Schumann and Tchaikovsky: The Music of Manfred

The stars are forth, the moon above the tops
Of the snow-shining mountains.—Beautiful!
I linger yet with Nature, for the night
Hath been to me a more familiar face
Than that of man; and in her starry shade
Of dim and solitary loveliness,
I learn’d the language of another world.

-Lord Byron, Manfred

Demons inhabit Lord Byron’s ManfredIn the 1,336-line dramatic poem, Manfred is tormented by guilt surrounding a mysterious past transgression which resulted in the death of his beloved Astarte. Only death can relieve his suffering.

Completed in 1817, the poem is infused with the themes of nineteenth century Romanticism: the supernatural, the solitary, transcendent hero. Similar themes surface in Goethe’s Faust, a work which influenced Byron. There’s also an autobiographical undercurrent to the story: Manfred was written after Byron’s marriage fell apart following accusations of his involvement in an incestuous relationship with his half sister.

Byron’s dark “metaphysical drama” inspired music by Schumann and Tchaikovsky. Let’s plunge into the depths of full-blown Romanticism and listen to these two pieces:

Schumann’s Manfred Overture

Agitated state of mind—read Byron’s Manfred in bed—terrible night.

That’s the chilling effect Byron’s poem had on Robert Schumann in 1829. Almost twenty years later in 1848, as Schumann increasingly suffered from the inner voices of auditory hallucinations, he wrote incidental music for the poem. Manfred: Dramatic Poem with Music in Three Parts (Opus 115) was premiered at Leipzig’s Gewandhaus in 1852. Schumann told Franz Liszt, who conducted the premiere, that the work “should not be advertised as an opera, Singspiel, or melodrama, but as a ‘dramatic poem with music.’ That would be completely new and unprecedented.”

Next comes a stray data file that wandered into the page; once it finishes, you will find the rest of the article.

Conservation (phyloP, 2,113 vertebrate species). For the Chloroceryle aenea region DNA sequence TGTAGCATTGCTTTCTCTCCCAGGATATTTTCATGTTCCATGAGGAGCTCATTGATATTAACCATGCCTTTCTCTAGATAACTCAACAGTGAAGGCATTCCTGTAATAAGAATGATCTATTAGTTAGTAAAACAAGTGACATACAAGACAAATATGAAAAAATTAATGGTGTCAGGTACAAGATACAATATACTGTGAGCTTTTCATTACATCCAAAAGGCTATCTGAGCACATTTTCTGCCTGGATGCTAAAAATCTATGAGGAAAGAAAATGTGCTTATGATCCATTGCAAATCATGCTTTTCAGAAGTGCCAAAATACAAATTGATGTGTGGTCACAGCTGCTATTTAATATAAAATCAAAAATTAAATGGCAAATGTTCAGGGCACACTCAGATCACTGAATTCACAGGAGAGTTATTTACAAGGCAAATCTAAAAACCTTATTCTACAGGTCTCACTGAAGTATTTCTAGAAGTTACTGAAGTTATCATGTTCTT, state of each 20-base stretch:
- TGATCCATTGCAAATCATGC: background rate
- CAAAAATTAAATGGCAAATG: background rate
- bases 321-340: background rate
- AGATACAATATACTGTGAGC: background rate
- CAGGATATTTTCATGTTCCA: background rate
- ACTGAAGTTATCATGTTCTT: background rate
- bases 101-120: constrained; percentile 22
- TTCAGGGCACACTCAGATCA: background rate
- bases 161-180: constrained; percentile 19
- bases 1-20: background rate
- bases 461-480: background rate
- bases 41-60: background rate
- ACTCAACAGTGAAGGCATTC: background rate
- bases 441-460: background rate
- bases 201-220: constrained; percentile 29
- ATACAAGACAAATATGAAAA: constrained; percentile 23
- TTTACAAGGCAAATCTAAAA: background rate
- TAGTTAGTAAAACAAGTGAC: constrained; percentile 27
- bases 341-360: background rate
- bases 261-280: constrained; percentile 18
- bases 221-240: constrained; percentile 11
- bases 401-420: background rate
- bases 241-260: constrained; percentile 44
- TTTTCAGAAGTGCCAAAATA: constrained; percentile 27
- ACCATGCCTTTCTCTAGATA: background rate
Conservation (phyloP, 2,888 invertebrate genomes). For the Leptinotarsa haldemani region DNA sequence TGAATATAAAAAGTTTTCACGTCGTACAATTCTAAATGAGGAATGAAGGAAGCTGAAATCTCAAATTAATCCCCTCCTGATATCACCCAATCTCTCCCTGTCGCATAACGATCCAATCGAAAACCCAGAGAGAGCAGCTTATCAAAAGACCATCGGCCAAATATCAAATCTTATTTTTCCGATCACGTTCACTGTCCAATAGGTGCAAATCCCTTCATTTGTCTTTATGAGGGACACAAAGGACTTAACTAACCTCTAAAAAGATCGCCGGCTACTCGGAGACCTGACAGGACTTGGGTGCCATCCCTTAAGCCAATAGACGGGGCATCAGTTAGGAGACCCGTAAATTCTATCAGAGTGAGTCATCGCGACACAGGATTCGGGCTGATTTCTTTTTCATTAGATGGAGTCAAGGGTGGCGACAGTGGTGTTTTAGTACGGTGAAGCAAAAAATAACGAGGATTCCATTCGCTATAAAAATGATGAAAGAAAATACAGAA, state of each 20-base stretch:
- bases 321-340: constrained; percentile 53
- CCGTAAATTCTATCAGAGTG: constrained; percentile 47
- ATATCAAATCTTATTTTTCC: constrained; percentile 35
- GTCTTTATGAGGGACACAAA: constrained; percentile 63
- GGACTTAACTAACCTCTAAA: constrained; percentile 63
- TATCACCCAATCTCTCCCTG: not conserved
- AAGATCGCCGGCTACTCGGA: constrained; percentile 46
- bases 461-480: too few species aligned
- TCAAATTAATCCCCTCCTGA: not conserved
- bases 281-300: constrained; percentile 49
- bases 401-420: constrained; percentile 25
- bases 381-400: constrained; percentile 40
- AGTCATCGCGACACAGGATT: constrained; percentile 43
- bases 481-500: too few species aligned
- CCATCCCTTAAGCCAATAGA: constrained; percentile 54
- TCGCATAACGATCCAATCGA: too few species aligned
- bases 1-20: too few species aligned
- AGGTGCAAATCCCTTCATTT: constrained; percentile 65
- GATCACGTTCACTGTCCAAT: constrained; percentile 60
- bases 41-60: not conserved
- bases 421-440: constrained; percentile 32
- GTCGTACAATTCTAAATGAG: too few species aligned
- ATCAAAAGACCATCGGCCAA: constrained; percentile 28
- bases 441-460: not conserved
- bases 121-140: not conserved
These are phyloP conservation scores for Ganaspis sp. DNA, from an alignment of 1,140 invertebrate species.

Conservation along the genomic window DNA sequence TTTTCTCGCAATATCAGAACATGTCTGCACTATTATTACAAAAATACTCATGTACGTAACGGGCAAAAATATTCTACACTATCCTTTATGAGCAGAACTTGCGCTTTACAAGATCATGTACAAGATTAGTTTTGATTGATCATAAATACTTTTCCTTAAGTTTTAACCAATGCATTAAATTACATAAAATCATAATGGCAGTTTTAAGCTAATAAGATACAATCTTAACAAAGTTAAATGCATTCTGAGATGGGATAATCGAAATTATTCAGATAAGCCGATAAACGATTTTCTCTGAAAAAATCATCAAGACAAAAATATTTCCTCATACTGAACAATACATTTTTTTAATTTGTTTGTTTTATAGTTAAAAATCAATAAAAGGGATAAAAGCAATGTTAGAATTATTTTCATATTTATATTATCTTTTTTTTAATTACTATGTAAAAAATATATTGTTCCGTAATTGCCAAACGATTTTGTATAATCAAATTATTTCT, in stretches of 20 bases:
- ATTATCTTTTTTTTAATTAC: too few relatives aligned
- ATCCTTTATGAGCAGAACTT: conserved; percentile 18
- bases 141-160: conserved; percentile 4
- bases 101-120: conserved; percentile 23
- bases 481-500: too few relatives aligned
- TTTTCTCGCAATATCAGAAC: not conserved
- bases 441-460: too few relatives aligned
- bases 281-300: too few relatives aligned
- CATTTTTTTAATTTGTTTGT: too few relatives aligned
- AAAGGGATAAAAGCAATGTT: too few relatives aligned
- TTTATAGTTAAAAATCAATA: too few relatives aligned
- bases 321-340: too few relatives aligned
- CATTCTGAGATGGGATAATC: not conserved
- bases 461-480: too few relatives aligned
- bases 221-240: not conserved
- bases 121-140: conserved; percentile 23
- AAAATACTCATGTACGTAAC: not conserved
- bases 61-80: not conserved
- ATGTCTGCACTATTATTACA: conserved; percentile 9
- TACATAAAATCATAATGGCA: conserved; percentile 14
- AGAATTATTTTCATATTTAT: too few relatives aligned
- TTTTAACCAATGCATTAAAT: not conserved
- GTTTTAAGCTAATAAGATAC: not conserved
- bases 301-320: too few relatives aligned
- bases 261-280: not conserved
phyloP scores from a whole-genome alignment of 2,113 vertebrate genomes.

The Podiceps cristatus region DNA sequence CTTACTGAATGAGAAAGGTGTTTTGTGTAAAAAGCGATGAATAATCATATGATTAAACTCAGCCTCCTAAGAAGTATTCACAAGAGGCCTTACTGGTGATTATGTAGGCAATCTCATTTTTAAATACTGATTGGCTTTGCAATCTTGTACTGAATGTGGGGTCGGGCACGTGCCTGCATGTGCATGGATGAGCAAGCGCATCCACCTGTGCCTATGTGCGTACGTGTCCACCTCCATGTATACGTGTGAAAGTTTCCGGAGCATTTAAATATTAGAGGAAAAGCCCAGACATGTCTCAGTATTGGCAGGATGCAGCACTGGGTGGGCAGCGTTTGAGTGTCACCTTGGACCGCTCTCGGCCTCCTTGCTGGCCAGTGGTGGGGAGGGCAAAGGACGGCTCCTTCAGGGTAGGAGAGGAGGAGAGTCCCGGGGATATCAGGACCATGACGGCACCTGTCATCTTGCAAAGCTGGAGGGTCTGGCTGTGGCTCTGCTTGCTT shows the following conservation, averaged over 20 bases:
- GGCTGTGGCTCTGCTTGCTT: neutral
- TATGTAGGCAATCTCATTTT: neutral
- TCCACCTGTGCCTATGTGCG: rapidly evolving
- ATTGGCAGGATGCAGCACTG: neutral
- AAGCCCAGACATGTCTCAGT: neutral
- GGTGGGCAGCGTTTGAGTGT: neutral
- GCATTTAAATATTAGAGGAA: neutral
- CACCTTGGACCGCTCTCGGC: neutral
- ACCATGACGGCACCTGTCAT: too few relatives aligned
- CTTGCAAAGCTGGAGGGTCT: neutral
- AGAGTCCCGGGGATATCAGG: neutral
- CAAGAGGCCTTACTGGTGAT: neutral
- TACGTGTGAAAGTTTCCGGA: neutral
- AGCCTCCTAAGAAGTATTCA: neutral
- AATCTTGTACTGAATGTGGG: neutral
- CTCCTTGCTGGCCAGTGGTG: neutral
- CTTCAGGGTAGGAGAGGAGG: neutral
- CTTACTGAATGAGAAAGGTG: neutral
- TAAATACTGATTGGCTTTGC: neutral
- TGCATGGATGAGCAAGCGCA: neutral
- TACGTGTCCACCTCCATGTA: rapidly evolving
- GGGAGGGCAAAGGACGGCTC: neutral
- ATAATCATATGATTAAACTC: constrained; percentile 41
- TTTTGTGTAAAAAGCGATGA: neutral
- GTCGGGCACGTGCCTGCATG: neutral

The most enduring music from Schumann’s incidental music is the stormy Manfred Overture. The overture’s wild chromaticism and the occasional obsessive repetition of short phrases gives us a sense of inescapable torment until the grim, quiet finality of the final bars. There’s a brief passing moment that bears a slight, superficial resemblance to a melodic fragment in Mendelssohn’s Overture to A Midsummer Night’s Dream. 

Here is George Szell’s classic recording with the Cleveland Orchestra:

Tchaikovsky’s Manfred Symphony

Tchaikovsky’s Manfred Symphony began as a blueprint, similar to a treatment for a film. Mily Balakirev, the unofficial dean of the nationalist movement in Russian music, persuaded Tchaikovsky to write a programmatic four-movement work after Byron’s poem. Balakirev supplied a detailed program, as well as recommendations for key signatures, modulations, instrumentation and other elements, most of which Tchaikovsky disregarded.

Tchaikovsky was deeply conflicted about the work. Shortly after its completion in 1885 he wrote,

It is my opinion that my symphony will be the best of all my compositions in symphonic form… I am very proud of this work, and want those persons whose sympathy I most value in the world… to experience, when they hear it, a reverberation from the enthusiasm with which I wrote it.

Later, in 1888 he expressed a desire to destroy all but the first movement and rework the symphony into something similar to the tone poem Romeo and Juliet. But these changes were never made and the work remained in its original form:

As for Manfred, without any wish to make a mere show of modesty, I would like to say that it is an abominable piece, and that I loathe it deeply, with the exception of the first movement alone. However, I should tell Your Highness that shortly, with the agreement of my publisher, I shall destroy completely the remaining three movements, which musically are very poor (the Finale is particularly loathsome), and out of a large, impossibly long symphony, I shall make a Symphonische Dichtung. Then, I am sure, my Manfred will be capable of pleasing. Indeed, it must be so: the first movement I wrote with pleasure—the remaining ones are the result of exertion, from which, I remember, I felt for some time very ill.